Let me illustrate this with two examples:
1. A child from a well to do area is much more likely to remain in school and complete year 12 than a child from a poorer area. For example, a child in a school in the local government area of Playford has about half the chance of finishing high school as a child from such middle class enclaves as Walkerville or Burnside.
2. Students in Adelaide’s affluent eastern suburbs are seven times more likely to attend university than those from the outer northern suburbs.
Should we care? Yes, we definitely should.
Higher education, lower public investment
Increasingly, completion of 12 years of school matters and university graduates have the best employment outcomes. Indeed, it has been estimated that graduates earn $500,000 more in lifetime earnings than non graduates. Going to uni still matters.
But what is happening to our universities — generally seen as the base of an effective knowledge economy?
While our total investment in tertiary education is above the OECD average it is the result of relatively high private investment, mainly student fees. These equate to 0.8 per cent of GDP.
Public investment in higher education in Australia is also at 0.8 per cent of GDP. This is below the OECD average of 1.1 per cent of GDP, and well below the US and a number of Western European knowledge economies.
Private investment is now higher than public, which has fallen to 40 per cent of total revenues.
The most recent OECD report on education points out that in most countries the rise in private expenditure has not been accompanied by cuts in public expenditure on higher education. But Australia represents a special case, as the following extract makes clear.
public investment has increased in most of the OECD countries for which 1995-2002 data are available, regardless of changes in private spending. In fact, many OECD countries with the highest growth in private spending have also shown the highest increase in public funding The main exception is Australia, where the shift towards private expenditure at tertiary level has been accompanied by a fall in the level of public expenditure in real terms. (OECD, Education at a Glance, 2005, p. 193).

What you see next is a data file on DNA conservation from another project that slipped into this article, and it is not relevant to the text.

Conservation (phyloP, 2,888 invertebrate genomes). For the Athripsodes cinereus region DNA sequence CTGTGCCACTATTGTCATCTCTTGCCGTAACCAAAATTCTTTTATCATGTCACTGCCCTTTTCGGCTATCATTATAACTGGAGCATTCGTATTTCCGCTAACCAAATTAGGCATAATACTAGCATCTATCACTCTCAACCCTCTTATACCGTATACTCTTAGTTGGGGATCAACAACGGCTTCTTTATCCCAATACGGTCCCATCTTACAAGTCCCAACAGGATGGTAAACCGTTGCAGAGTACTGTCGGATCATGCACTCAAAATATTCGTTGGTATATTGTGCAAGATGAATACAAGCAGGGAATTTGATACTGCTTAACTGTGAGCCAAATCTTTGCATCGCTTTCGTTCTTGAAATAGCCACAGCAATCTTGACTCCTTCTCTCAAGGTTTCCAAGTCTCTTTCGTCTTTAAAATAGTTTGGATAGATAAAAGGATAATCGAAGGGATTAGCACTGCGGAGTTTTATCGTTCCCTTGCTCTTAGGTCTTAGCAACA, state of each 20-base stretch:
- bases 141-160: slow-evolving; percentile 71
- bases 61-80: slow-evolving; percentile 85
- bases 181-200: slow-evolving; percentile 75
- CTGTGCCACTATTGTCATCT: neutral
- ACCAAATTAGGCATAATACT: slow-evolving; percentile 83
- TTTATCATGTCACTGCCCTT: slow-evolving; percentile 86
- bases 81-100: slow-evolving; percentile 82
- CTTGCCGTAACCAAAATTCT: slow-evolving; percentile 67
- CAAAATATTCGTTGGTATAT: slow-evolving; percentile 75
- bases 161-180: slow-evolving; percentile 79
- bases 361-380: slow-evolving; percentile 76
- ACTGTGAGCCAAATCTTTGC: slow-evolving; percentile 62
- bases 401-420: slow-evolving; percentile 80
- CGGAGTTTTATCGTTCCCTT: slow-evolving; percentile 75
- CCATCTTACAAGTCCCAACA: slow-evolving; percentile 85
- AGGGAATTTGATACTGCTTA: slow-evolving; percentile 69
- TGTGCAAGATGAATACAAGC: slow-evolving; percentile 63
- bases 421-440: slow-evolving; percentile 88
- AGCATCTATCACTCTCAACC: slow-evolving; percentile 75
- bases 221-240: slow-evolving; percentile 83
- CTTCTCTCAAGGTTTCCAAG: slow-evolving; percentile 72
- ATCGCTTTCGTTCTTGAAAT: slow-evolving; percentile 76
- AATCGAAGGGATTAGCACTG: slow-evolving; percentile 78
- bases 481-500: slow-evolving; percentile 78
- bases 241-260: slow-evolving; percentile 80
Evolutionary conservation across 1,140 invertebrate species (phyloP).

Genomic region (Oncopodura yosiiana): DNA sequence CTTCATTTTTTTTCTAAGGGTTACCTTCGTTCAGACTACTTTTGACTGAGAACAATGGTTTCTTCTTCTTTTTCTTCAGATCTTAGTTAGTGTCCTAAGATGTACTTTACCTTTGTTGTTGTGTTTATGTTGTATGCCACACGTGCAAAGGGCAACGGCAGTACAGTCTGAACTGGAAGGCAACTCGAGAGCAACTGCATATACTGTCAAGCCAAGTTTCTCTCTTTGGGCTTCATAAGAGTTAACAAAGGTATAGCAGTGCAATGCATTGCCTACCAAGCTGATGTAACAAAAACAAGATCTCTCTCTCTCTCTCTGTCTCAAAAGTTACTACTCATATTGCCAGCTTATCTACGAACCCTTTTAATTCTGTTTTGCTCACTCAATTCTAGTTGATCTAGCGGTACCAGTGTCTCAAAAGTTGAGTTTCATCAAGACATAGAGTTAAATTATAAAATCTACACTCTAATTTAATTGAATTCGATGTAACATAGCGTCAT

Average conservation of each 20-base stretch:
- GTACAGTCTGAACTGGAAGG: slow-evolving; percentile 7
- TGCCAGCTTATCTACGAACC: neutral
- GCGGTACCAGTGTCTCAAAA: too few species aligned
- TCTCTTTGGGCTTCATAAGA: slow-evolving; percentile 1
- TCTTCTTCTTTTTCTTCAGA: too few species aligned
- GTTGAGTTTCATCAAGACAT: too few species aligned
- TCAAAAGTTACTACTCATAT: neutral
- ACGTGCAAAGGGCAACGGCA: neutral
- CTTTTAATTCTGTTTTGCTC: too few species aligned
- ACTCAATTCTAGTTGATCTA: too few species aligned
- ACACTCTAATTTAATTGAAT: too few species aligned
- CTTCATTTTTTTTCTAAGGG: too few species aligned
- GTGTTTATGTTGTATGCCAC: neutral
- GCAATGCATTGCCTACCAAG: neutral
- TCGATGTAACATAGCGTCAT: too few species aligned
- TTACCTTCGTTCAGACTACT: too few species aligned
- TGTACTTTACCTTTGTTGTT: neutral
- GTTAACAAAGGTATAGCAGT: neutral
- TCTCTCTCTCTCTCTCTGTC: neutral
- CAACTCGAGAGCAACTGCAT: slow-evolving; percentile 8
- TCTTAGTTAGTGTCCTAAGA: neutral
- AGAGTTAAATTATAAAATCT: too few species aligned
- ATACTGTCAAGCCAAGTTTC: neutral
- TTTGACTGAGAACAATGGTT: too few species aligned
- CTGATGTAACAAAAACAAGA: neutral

The OECD identifies a decline from 1995-2002 in public spending on tertiary education of 8 per cent in total in our country and about 30 per cent on a per student basis. This is despite, of course, political assertions of the importance of a ‘knowledge economy’ and ‘the development of a clever country’.
Investing our future
My message is simple: We, as citizens, should all pay attention to education. It’s not just a matter of whether our own children do well. We must ensure the best and brightest from across the breadth of our community do well first time around.
There is evidence from recent work by the OECD that Australia is not doing as well as other countries in capitalising on the talent we have in our society or in investing in universities — a major part of the supporting infrastructure of that knowledge economy our governments tell us is so important. On that point, they are right!
As a community, we have to decide whether we want to be a net importer of intellectual property, whether we want those of talent to have the capacity to contribute, and what we see as legitimate aspirations for all our citizens. We should not, I contend, settle for a society where opportunities for recognition, financial security and personal advancement depend on not being voted out of the ‘Big Brother’ household.
We live in a competitive and fast changing world surrounded by countries with huge populations, which are increasing investment in education as a national priority and who place a focus on identifying and supporting talent.
We therefore need to be concerned about whether we have got the values and principles which underpin our education policies and programs right.
This article is an edited version of a speech given at the launch of Reclaiming Our Common Wealth: policies for a fair and sustainable future at NSW Parliament House on Tuesday June 13.